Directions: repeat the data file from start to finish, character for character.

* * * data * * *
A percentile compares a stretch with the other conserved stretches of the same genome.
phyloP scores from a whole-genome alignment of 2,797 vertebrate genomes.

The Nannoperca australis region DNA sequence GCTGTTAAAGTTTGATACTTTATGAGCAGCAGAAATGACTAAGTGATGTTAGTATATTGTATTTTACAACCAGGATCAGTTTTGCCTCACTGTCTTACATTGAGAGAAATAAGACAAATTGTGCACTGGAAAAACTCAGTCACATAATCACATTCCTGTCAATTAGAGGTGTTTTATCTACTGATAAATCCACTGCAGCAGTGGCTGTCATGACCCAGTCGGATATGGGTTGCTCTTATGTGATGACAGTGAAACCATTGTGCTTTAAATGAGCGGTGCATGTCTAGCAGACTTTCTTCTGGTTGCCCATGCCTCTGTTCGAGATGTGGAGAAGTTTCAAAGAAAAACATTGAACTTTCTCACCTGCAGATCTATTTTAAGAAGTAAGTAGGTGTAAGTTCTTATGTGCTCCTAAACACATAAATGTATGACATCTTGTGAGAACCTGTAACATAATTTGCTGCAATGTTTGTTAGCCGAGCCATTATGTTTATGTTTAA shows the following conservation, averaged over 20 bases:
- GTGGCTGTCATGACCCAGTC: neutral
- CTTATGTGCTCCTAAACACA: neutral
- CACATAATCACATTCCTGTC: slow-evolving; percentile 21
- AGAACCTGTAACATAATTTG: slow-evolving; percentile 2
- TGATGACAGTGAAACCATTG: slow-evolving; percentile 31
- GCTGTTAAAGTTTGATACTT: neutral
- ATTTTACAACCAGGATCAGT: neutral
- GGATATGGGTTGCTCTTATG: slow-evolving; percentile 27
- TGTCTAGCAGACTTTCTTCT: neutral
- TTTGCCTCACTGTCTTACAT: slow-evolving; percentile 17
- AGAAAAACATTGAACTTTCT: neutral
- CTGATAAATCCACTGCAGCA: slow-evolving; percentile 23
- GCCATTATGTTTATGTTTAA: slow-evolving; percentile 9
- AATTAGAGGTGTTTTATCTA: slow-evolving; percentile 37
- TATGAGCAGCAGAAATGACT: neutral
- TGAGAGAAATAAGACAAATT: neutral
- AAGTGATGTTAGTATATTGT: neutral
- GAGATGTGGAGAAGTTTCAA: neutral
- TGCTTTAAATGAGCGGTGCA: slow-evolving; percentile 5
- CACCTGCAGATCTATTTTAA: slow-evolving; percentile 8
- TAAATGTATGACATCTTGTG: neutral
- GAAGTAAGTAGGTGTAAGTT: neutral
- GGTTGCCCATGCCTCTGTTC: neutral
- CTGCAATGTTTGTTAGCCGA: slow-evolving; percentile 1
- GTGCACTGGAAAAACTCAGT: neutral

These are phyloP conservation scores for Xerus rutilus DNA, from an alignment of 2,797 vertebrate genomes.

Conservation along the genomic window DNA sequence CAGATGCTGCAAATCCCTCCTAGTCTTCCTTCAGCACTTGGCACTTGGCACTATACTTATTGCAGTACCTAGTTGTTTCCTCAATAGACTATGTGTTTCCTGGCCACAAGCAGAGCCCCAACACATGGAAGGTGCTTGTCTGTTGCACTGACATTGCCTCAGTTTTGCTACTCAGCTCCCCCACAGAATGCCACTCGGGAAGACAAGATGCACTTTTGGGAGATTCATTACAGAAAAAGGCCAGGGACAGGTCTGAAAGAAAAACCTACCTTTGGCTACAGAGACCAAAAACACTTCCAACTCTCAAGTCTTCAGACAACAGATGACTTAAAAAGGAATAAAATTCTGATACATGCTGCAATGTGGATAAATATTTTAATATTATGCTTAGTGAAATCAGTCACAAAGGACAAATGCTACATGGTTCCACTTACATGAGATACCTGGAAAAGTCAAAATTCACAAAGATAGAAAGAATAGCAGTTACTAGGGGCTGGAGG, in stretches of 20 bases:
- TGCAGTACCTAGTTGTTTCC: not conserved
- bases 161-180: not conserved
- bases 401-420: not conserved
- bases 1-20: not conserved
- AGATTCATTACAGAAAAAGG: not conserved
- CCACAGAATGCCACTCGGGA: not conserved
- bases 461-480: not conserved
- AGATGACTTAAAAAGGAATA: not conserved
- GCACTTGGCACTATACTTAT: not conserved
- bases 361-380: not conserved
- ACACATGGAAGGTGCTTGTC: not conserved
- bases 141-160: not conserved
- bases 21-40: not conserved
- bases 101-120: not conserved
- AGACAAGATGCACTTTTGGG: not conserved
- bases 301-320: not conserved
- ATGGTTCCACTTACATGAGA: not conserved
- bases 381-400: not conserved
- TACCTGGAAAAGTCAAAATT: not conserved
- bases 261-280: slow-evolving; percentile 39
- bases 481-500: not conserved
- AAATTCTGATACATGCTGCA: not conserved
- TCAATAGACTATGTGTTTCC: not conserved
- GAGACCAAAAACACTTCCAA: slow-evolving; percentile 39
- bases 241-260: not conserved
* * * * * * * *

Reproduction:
A percentile compares a stretch with the other conserved stretches of the same genome.
phyloP scores from a whole-genome alignment of 2,797 vertebrate genomes.

The Nannoperca australis region DNA sequence GCTGTTAAAGTTTGATACTTTATGAGCAGCAGAAATGACTAAGTGATGTTAGTATATTGTATTTTACAACCAGGATCAGTTTTGCCTCACTGTCTTACATTGAGAGAAATAAGACAAATTGTGCACTGGAAAAACTCAGTCACATAATCACATTCCTGTCAATTAGAGGTGTTTTATCTACTGATAAATCCACTGCAGCAGTGGCTGTCATGACCCAGTCGGATATGGGTTGCTCTTATGTGATGACAGTGAAACCATTGTGCTTTAAATGAGCGGTGCATGTCTAGCAGACTTTCTTCTGGTTGCCCATGCCTCTGTTCGAGATGTGGAGAAGTTTCAAAGAAAAACATTGAACTTTCTCACCTGCAGATCTATTTTAAGAAGTAAGTAGGTGTAAGTTCTTATGTGCTCCTAAACACATAAATGTATGACATCTTGTGAGAACCTGTAACATAATTTGCTGCAATGTTTGTTAGCCGAGCCATTATGTTTATGTTTAA shows the following conservation, averaged over 20 bases:
- GTGGCTGTCATGACCCAGTC: neutral
- CTTATGTGCTCCTAAACACA: neutral
- CACATAATCACATTCCTGTC: slow-evolving; percentile 21
- AGAACCTGTAACATAATTTG: slow-evolving; percentile 2
- TGATGACAGTGAAACCATTG: slow-evolving; percentile 31
- GCTGTTAAAGTTTGATACTT: neutral
- ATTTTACAACCAGGATCAGT: neutral
- GGATATGGGTTGCTCTTATG: slow-evolving; percentile 27
- TGTCTAGCAGACTTTCTTCT: neutral
- TTTGCCTCACTGTCTTACAT: slow-evolving; percentile 17
- AGAAAAACATTGAACTTTCT: neutral
- CTGATAAATCCACTGCAGCA: slow-evolving; percentile 23
- GCCATTATGTTTATGTTTAA: slow-evolving; percentile 9
- AATTAGAGGTGTTTTATCTA: slow-evolving; percentile 37
- TATGAGCAGCAGAAATGACT: neutral
- TGAGAGAAATAAGACAAATT: neutral
- AAGTGATGTTAGTATATTGT: neutral
- GAGATGTGGAGAAGTTTCAA: neutral
- TGCTTTAAATGAGCGGTGCA: slow-evolving; percentile 5
- CACCTGCAGATCTATTTTAA: slow-evolving; percentile 8
- TAAATGTATGACATCTTGTG: neutral
- GAAGTAAGTAGGTGTAAGTT: neutral
- GGTTGCCCATGCCTCTGTTC: neutral
- CTGCAATGTTTGTTAGCCGA: slow-evolving; percentile 1
- GTGCACTGGAAAAACTCAGT: neutral

These are phyloP conservation scores for Xerus rutilus DNA, from an alignment of 2,797 vertebrate genomes.

Conservation along the genomic window DNA sequence CAGATGCTGCAAATCCCTCCTAGTCTTCCTTCAGCACTTGGCACTTGGCACTATACTTATTGCAGTACCTAGTTGTTTCCTCAATAGACTATGTGTTTCCTGGCCACAAGCAGAGCCCCAACACATGGAAGGTGCTTGTCTGTTGCACTGACATTGCCTCAGTTTTGCTACTCAGCTCCCCCACAGAATGCCACTCGGGAAGACAAGATGCACTTTTGGGAGATTCATTACAGAAAAAGGCCAGGGACAGGTCTGAAAGAAAAACCTACCTTTGGCTACAGAGACCAAAAACACTTCCAACTCTCAAGTCTTCAGACAACAGATGACTTAAAAAGGAATAAAATTCTGATACATGCTGCAATGTGGATAAATATTTTAATATTATGCTTAGTGAAATCAGTCACAAAGGACAAATGCTACATGGTTCCACTTACATGAGATACCTGGAAAAGTCAAAATTCACAAAGATAGAAAGAATAGCAGTTACTAGGGGCTGGAGG, in stretches of 20 bases:
- TGCAGTACCTAGTTGTTTCC: not conserved
- bases 161-180: not conserved
- bases 401-420: not conserved
- bases 1-20: not conserved
- AGATTCATTACAGAAAAAGG: not conserved
- CCACAGAATGCCACTCGGGA: not conserved
- bases 461-480: not conserved
- AGATGACTTAAAAAGGAATA: not conserved
- GCACTTGGCACTATACTTAT: not conserved
- bases 361-380: not conserved
- ACACATGGAAGGTGCTTGTC: not conserved
- bases 141-160: not conserved
- bases 21-40: not conserved
- bases 101-120: not conserved
- AGACAAGATGCACTTTTGGG: not conserved
- bases 301-320: not conserved
- ATGGTTCCACTTACATGAGA: not conserved
- bases 381-400: not conserved
- TACCTGGAAAAGTCAAAATT: not conserved
- bases 261-280: slow-evolving; percentile 39
- bases 481-500: not conserved
- AAATTCTGATACATGCTGCA: not conserved
- TCAATAGACTATGTGTTTCC: not conserved
- GAGACCAAAAACACTTCCAA: slow-evolving; percentile 39
- bases 241-260: not conserved